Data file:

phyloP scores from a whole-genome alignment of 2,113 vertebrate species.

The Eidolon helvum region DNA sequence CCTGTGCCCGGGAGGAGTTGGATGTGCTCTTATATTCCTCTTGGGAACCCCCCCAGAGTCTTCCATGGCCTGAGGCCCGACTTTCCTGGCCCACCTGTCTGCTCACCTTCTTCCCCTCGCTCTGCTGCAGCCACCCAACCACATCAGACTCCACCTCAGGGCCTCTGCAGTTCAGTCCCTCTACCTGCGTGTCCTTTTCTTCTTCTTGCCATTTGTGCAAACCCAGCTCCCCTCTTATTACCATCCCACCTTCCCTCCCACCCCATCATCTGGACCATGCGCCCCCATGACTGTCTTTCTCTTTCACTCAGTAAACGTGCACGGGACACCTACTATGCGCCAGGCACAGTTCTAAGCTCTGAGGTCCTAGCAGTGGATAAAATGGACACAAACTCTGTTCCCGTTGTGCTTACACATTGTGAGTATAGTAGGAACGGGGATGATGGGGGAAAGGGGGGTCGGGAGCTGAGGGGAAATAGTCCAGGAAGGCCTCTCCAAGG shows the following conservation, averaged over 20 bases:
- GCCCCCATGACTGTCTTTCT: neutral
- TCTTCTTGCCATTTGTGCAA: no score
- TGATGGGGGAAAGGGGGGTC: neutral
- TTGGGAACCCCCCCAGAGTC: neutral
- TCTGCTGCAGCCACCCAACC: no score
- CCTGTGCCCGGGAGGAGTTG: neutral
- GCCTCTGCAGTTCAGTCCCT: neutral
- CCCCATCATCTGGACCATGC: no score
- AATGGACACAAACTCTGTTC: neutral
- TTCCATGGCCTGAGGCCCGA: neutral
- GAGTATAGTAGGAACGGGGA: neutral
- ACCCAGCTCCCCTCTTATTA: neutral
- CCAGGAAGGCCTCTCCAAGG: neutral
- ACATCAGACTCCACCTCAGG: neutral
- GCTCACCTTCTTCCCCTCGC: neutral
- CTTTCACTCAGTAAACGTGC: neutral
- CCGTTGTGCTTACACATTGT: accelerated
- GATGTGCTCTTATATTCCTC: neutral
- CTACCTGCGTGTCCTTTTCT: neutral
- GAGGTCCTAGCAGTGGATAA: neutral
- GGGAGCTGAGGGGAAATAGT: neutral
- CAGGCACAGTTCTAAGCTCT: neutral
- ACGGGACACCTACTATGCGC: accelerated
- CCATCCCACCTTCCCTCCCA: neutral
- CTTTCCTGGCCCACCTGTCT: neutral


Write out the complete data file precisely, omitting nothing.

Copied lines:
phyloP scores from a whole-genome alignment of 2,113 vertebrate species.

The Eidolon helvum region DNA sequence CCTGTGCCCGGGAGGAGTTGGATGTGCTCTTATATTCCTCTTGGGAACCCCCCCAGAGTCTTCCATGGCCTGAGGCCCGACTTTCCTGGCCCACCTGTCTGCTCACCTTCTTCCCCTCGCTCTGCTGCAGCCACCCAACCACATCAGACTCCACCTCAGGGCCTCTGCAGTTCAGTCCCTCTACCTGCGTGTCCTTTTCTTCTTCTTGCCATTTGTGCAAACCCAGCTCCCCTCTTATTACCATCCCACCTTCCCTCCCACCCCATCATCTGGACCATGCGCCCCCATGACTGTCTTTCTCTTTCACTCAGTAAACGTGCACGGGACACCTACTATGCGCCAGGCACAGTTCTAAGCTCTGAGGTCCTAGCAGTGGATAAAATGGACACAAACTCTGTTCCCGTTGTGCTTACACATTGTGAGTATAGTAGGAACGGGGATGATGGGGGAAAGGGGGGTCGGGAGCTGAGGGGAAATAGTCCAGGAAGGCCTCTCCAAGG shows the following conservation, averaged over 20 bases:
- GCCCCCATGACTGTCTTTCT: neutral
- TCTTCTTGCCATTTGTGCAA: no score
- TGATGGGGGAAAGGGGGGTC: neutral
- TTGGGAACCCCCCCAGAGTC: neutral
- TCTGCTGCAGCCACCCAACC: no score
- CCTGTGCCCGGGAGGAGTTG: neutral
- GCCTCTGCAGTTCAGTCCCT: neutral
- CCCCATCATCTGGACCATGC: no score
- AATGGACACAAACTCTGTTC: neutral
- TTCCATGGCCTGAGGCCCGA: neutral
- GAGTATAGTAGGAACGGGGA: neutral
- ACCCAGCTCCCCTCTTATTA: neutral
- CCAGGAAGGCCTCTCCAAGG: neutral
- ACATCAGACTCCACCTCAGG: neutral
- GCTCACCTTCTTCCCCTCGC: neutral
- CTTTCACTCAGTAAACGTGC: neutral
- CCGTTGTGCTTACACATTGT: accelerated
- GATGTGCTCTTATATTCCTC: neutral
- CTACCTGCGTGTCCTTTTCT: neutral
- GAGGTCCTAGCAGTGGATAA: neutral
- GGGAGCTGAGGGGAAATAGT: neutral
- CAGGCACAGTTCTAAGCTCT: neutral
- ACGGGACACCTACTATGCGC: accelerated
- CCATCCCACCTTCCCTCCCA: neutral
- CTTTCCTGGCCCACCTGTCT: neutral